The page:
Compustar argues that Larson failed to comply with the service requirements of Rule 4, Fed. R. Civ. P., because Compustar did not authorize its United States-based attorneys to accept service of process on its behalf. When service is attempted within a judicial district of the United States, a corporation, partnership, or association, whether foreign or domestic, must be served in the manner for serving an individual that is described in Rule 4(e)(1) or “by delivering a copy of the summons and of the complaint to . . . [an] agent authorized by appointment or by law to receive service of process.” Fed.R.Civ.P. 4(h)(1).[2]

         An attorney may be an agent authorized by appointment to accept service of process on behalf of a client. See 4A Charles Alan Wright et al., Federal Practice and Procedure § 1097 (3d ed. 2004) (hereinafter, “Wright & Miller”) (analyzing appointment under Rule 4(e)(2)(C), Fed. R. Civ. P.); Thelen v. City of Elba, No. 08-cv-1150, 2009 WL 212940, at *4 (D. Minn. Jan. 28, 2009) (same); see also Wright & Miller § 1101 (identifying similarities between Rules 4(h)(1)(B) and 4(e)(2)(C), Fed. R. Civ. P.). However, the authority to accept service of process on behalf of a client must exist either by an express grant of such authority or be implied from the established relationship between the defendant and the attorney. Semler v. Klang, 603 F.Supp.2d 1211, 1226 (D. Minn. 2009) (quoting Wright & Miller § 1097). In either circumstance, a factual basis must exist to conclude that a defendant has either expressly or impliedly authorized its attorney to accept service of process. See Id. (finding no basis to conclude that an attorney was impliedly authorized to accept service of process on behalf of a client). Such authorization will not be inferred simply because an attorney is acting in a representative capacity on a defendant's behalf. See id.; see also Wright & Miller § 1097.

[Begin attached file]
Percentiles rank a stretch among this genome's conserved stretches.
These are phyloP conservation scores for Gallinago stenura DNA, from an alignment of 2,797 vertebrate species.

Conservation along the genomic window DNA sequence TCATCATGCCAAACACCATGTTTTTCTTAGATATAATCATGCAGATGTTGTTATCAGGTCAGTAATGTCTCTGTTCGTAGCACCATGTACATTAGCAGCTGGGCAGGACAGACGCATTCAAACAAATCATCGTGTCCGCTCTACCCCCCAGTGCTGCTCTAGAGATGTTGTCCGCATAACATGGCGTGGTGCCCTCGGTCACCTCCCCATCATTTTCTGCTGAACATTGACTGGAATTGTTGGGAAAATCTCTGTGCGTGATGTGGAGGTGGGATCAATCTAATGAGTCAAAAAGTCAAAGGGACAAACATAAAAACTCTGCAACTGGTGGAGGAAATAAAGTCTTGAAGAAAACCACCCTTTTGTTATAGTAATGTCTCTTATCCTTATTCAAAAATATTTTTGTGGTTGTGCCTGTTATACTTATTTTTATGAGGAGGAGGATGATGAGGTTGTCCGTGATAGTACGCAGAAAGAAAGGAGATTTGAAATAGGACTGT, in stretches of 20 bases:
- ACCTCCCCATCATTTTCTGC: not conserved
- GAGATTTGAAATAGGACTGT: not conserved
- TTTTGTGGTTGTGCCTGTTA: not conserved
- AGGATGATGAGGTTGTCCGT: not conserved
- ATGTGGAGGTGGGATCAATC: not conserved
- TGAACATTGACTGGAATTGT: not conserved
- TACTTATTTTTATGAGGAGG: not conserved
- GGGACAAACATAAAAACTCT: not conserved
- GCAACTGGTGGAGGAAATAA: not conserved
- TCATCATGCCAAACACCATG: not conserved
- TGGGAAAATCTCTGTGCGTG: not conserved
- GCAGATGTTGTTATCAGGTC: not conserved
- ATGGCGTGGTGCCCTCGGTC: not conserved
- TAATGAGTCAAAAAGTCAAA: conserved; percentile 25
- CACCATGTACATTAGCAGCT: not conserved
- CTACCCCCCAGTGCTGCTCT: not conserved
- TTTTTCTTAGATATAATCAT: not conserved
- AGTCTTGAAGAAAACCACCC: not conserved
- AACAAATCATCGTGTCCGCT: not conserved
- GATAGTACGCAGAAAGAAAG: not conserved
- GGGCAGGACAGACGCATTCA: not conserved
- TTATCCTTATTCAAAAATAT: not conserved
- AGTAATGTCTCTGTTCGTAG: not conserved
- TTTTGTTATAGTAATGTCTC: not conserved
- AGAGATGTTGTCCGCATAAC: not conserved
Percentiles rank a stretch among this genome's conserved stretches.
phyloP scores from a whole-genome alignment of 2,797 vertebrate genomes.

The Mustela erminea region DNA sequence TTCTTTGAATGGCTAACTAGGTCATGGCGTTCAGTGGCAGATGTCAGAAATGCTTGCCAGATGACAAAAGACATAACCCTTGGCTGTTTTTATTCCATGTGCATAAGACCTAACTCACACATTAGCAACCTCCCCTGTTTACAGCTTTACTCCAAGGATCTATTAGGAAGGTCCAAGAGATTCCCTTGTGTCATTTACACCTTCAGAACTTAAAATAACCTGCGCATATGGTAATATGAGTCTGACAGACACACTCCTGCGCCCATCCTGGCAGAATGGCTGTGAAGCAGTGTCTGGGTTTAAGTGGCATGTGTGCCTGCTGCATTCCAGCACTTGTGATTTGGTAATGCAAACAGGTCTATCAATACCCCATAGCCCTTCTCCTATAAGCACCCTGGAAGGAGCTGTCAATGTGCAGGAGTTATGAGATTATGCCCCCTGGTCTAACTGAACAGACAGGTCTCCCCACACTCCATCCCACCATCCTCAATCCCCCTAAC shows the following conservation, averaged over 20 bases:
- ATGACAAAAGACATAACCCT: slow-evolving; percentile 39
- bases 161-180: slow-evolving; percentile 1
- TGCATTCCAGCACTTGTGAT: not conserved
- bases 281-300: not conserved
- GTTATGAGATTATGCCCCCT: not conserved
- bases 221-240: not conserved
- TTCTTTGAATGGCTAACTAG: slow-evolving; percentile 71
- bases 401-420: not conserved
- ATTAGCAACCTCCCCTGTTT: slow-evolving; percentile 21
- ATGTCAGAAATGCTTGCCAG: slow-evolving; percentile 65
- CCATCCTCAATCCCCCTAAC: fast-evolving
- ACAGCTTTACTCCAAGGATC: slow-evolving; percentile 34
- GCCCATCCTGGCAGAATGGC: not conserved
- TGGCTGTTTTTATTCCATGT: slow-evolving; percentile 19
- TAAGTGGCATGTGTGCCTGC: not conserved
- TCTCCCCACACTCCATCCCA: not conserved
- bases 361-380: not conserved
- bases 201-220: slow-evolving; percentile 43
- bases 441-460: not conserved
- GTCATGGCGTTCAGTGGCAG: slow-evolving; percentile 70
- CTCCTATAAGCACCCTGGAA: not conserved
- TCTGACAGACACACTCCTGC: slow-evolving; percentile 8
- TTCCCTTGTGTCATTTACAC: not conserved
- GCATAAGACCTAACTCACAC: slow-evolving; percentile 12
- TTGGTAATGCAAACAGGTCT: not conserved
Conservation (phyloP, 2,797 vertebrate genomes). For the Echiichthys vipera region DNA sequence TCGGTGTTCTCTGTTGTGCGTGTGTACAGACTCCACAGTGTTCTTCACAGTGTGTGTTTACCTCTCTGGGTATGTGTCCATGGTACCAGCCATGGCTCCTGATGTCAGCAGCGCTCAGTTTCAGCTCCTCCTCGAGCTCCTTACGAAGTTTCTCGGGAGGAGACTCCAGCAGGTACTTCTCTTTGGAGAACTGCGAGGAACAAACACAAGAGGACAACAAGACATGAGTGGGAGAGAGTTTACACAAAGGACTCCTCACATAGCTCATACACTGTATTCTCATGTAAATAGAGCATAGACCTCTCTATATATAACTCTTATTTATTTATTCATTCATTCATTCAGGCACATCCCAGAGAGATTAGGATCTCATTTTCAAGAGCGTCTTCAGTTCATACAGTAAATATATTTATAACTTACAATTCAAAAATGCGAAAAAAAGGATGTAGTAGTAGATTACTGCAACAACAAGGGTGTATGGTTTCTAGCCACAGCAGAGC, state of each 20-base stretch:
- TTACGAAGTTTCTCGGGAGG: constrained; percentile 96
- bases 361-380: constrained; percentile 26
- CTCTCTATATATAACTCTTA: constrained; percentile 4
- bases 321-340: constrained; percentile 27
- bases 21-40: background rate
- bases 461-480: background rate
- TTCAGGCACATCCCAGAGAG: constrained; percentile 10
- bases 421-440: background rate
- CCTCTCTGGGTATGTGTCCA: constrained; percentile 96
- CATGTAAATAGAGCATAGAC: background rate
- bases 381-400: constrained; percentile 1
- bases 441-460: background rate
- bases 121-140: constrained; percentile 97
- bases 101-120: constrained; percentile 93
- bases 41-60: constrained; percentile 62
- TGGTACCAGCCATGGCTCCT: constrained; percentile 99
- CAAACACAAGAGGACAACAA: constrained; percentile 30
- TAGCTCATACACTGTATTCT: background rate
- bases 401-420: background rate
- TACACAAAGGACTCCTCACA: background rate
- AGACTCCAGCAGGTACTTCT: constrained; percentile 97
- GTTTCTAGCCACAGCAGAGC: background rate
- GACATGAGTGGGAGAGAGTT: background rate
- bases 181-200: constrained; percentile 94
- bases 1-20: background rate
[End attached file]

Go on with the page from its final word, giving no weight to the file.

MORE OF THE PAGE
Larson argues that, because counsel for Compustar attempted to negotiate a settlement, Compustar impliedly authorized its attorneys to accept service of process. The record shows that Compustar's attorneys acted in a representative capacity on Compustar's behalf by communicating with Larson and attempting to resolve the dispute to avoid litigation. But the record must supply a factual basis to conclude that the attorneys were expressly or impliedly authorized by Compustar to accept service of process in this matter. Here, the record falls short. Both attorneys repeatedly told Larson's counsel that they were not authorized to accept service on Compustar's behalf. See Semler, 603 F.Supp.2d at 1226-27 (finding no basis to conclude that an attorney was impliedly authorized to accept service of process, particularly because the attorney “specifically attest[ed] that he is not authorized to accept service of process on behalf of” the defendant). And in his sworn affidavit, Compustar's president and sole shareholder Colin Gardener states that Compustar never authorized either attorney or any other United States person to accept service of process on Compustar's behalf.

         Larson argues that his attempts at service must have been proper because Compustar “obvious[ly] . . . knows about the case against it.” But this argument also misses the mark. Without more, actual notice of a lawsuit is not sufficient to establish proper service of ...